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John J. Patrick

Staff Sergeant

13th Airborne division

677th Glider Field Artillery Battalion

Lifelong resident of Connellsville

1924 - 1992

I'm a paragraph. Click once to begin entering your own content. You can change my font, size, line height, color and more by highlighting part of me andJohn J. Patrick was drafted into the Army on April 15, 1942, 15 days before his 18th birthday, and one month prior to his formal graduation from Immaculate Conception High School. Due to his IQ and high test scores, he was selected to participate in the Army's Specialized Training Program, designed to educate young men in the field of engineering and increase the pool of officer candidates. He was assigned to the 2nd Corps Area Service Command (covering New Jersey and New York) and sent to New York Polytechnic Institute to study. After just one year the Program was suspended due to the escalation of the war in Europe. selecting the options from the toolbar.

Patrick entered active duty on April 22, 1943, assigned to the newly formed 13th Airborne Division at Fort Bragg, North Carolina. He was trained as a Gliderman. Gliders were a new weapon in WWII. They were towed to the combat zone by C-47 aircraft, and then released, floating silently onto the battle field inserting soldiers and equipment. Being un-retrievable, they were designed to be disposable and therefore, were cheaply constructed of canvas covering frame of wood or thin pipe. Gliders were notorious deathtraps, known as "Flying Coffins". They were hard to maneuver, susceptible to wind and anti-aircraft fire, and would disintegrate upon impact with trees, other obstacles, or just a hard landing. Far more glidermen were killed or seriously wounded from glider crashes than combat. Patrick was assigned to the 677th Glider Field Artillery Battalion (B Battery) whose mission was to ride the gliders into combat, then assemble and fire 75mm Howitzers for infantry support. Many glidermen also volunteered for paratrooper training in order to be more versatile Airborne soldiers. Patrick volunteered and earned his wings, completing 18 jumps in training.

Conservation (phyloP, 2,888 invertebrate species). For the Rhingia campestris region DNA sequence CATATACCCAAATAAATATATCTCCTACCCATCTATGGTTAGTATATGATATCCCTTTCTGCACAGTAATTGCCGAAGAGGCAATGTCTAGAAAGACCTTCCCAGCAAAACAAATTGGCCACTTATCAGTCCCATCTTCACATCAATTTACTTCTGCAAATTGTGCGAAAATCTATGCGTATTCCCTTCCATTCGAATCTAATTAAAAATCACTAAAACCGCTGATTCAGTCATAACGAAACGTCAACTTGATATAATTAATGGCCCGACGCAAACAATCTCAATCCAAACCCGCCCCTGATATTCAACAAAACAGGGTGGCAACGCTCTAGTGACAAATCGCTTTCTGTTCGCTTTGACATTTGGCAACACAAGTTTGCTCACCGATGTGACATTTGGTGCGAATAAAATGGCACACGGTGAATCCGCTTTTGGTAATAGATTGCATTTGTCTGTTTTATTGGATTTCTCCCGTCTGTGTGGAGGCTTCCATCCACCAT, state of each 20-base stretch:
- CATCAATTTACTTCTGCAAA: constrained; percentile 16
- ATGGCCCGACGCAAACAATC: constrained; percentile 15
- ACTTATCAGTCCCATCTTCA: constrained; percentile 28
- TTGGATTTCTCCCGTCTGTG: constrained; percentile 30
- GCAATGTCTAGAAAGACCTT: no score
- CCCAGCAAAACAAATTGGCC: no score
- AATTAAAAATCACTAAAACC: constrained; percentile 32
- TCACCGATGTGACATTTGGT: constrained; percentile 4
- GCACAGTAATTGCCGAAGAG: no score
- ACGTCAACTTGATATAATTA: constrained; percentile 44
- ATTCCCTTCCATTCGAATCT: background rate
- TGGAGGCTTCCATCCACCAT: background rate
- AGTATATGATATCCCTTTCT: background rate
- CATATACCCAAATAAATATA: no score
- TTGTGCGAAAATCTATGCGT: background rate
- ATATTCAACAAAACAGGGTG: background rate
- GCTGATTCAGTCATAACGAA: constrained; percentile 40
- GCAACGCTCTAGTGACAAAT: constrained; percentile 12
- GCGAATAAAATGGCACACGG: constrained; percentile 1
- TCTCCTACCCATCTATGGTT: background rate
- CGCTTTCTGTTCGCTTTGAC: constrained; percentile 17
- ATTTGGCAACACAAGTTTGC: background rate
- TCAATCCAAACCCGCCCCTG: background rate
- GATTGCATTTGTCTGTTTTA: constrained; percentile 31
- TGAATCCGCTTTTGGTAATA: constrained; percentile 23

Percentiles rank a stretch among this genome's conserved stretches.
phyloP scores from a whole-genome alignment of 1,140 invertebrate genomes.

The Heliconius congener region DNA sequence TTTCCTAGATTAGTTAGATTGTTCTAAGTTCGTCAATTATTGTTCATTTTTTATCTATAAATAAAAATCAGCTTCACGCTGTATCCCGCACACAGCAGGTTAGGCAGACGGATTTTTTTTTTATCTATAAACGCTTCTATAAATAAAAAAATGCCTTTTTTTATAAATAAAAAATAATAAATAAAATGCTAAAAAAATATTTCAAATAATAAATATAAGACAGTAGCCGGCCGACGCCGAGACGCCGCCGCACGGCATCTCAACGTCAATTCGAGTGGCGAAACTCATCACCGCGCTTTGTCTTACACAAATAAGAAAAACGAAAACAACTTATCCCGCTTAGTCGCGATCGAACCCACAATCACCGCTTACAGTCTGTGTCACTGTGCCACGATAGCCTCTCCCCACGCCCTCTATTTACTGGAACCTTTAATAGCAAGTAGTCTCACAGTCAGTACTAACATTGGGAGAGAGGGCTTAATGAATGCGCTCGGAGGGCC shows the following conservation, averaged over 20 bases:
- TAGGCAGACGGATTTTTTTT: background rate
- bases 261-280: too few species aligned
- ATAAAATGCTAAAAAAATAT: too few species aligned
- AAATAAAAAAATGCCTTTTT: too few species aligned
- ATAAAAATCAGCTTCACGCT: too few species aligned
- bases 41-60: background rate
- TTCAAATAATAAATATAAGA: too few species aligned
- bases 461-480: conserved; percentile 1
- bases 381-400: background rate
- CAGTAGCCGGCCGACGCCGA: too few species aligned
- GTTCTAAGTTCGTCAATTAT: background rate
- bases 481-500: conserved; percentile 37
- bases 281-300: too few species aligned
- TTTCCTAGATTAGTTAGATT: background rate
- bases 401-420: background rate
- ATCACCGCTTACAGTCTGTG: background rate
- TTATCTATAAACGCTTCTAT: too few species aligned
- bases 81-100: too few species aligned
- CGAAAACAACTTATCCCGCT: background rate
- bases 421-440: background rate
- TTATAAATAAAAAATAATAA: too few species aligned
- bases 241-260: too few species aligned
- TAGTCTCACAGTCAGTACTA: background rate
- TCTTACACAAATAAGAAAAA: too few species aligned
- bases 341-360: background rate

The 677th shipped out to the European Theater on January 26, 1945, arriving 12 days later at Joigny, France, 30 miles South of Paris. Patrick often reminisced how very cold and dismal it was. The unit was in France for 6 months, involved in the liberation of Northern France and at least one Nazi death camp. Back home, his mother Anne Clark Patrick, served as a block chairwoman with the Connellsville Canteen. Upon the surrender of Germany, the 13th Airborne returned home on August 20, 1945, to prepare for their reassignment to the South Pacific. Before their re-deployment, Japan also surrendered and the war was over. Most of the men of the 13th Airborne Division were discharged. Patrick served out his final months as a supply sergeant at Fort Bragg. He was honorably discharged on February 1, 1946, having received the Good Conduct Medal, American Theater Service Medal, European and Middle East Theater Service Medal with 2 Bronze Stars, and the Victory Medal.

Returning to Connellsville, Patrick had three jobs during his life: repairing street cars for the West Penn Railway at the car barn on South 7th Street (1945 - 1953); a patrolman for the B&O Railroad Police Department (1953 - 1966), and finally, Executive Director of the Connellsville Housing Authority (1967 - 1987). His first love in life was the New Haven Hose Company, where he was a member for 35 years. He died unexpectedly in his easy chair while watching a Pirate game on August 19, 1992, n the same house on North Pittsburgh Street in which he was born in 1924.

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